A role for nuclear inositol 1,4,5-trisphosphate kinase in transcriptional control.

Odom AR, Stahlberg A, Wente SR, York JD
Science. 2000 287 (5460): 2026-9

PMID: 10720331 · DOI:10.1126/science.287.5460.2026

Phospholipase C and two inositol polyphosphate (IP) kinases constitute a signaling pathway that regulates nuclear messenger RNA export through production of inositol hexakisphosphate (IP6). The inositol 1,4,5-trisphosphate kinase of this pathway in Saccharomyces cerevisiae, designated Ipk2, was found to be identical to Arg82, a regulator of the transcriptional complex ArgR-Mcm1. Synthesis of inositol 1,4,5,6-tetrakisphosphate, but not IP6, was required for gene regulation through ArgR-Mcm1. Thus, the phospholipase C pathway produces multiple IP messengers that modulate distinct nuclear processes. The results reveal a direct mechanism by which activation of IP signaling may control gene expression.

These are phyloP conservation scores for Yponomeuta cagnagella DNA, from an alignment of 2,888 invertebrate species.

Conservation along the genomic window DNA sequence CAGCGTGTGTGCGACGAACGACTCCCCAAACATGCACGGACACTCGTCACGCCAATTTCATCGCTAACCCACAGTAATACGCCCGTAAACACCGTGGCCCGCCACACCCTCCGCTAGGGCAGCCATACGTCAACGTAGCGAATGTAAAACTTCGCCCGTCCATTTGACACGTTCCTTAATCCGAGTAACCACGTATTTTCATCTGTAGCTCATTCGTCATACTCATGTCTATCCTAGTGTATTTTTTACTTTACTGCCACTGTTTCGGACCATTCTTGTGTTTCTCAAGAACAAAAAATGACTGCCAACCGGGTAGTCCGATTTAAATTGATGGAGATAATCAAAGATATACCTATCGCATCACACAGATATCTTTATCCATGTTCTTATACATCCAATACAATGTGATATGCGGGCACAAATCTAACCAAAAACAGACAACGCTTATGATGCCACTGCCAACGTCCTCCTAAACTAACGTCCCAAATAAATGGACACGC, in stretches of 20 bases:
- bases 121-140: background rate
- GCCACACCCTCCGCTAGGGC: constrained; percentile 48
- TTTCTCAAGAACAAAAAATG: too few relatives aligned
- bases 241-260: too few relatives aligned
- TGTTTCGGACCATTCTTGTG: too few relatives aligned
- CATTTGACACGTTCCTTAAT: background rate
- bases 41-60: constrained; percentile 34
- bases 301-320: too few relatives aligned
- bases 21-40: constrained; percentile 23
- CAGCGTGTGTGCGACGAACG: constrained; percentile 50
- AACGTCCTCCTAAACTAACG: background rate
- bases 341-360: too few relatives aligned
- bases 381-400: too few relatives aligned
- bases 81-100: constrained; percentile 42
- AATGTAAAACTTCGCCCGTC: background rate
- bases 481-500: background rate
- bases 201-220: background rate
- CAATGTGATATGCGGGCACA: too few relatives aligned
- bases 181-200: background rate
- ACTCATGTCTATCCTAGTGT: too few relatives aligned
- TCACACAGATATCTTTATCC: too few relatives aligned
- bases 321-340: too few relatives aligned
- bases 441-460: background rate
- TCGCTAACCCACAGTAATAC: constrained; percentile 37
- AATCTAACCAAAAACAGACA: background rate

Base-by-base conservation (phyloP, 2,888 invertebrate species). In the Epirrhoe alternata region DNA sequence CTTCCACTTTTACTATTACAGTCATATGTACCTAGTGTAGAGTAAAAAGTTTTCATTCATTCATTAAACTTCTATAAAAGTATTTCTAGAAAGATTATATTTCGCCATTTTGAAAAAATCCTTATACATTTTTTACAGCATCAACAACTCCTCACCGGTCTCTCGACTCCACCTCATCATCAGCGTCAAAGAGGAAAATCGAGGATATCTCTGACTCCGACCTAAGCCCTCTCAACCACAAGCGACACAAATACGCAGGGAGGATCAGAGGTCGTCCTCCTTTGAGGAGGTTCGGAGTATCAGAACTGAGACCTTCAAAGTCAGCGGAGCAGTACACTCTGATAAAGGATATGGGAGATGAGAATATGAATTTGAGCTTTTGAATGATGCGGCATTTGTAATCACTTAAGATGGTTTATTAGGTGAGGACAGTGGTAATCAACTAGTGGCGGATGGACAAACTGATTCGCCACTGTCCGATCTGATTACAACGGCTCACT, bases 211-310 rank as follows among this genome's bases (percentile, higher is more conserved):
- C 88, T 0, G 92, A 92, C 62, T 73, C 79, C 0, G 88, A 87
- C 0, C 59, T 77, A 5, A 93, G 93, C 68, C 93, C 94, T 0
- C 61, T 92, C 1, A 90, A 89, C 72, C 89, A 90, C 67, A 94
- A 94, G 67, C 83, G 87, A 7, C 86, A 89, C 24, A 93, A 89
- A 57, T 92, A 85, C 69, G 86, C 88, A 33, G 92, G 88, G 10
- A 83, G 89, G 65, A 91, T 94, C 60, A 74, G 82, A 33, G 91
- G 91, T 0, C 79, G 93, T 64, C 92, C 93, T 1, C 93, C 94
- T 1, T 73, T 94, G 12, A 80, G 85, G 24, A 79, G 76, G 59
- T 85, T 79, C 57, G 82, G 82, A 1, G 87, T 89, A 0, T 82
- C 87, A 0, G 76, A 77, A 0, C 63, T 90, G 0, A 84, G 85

MeSH Terms (18)

Amino Acid Sequence Arginine Cell Nucleus DNA-Binding Proteins Gene Expression Regulation, Fungal Inositol 1,4,5-Trisphosphate Inositol Phosphates Minichromosome Maintenance 1 Protein Molecular Sequence Data Phosphoric Monoester Hydrolases Phosphorylation Phosphotransferases (Alcohol Group Acceptor) Phytic Acid Saccharomyces cerevisiae Signal Transduction Transcription, Genetic Transcription Factors Type C Phospholipases

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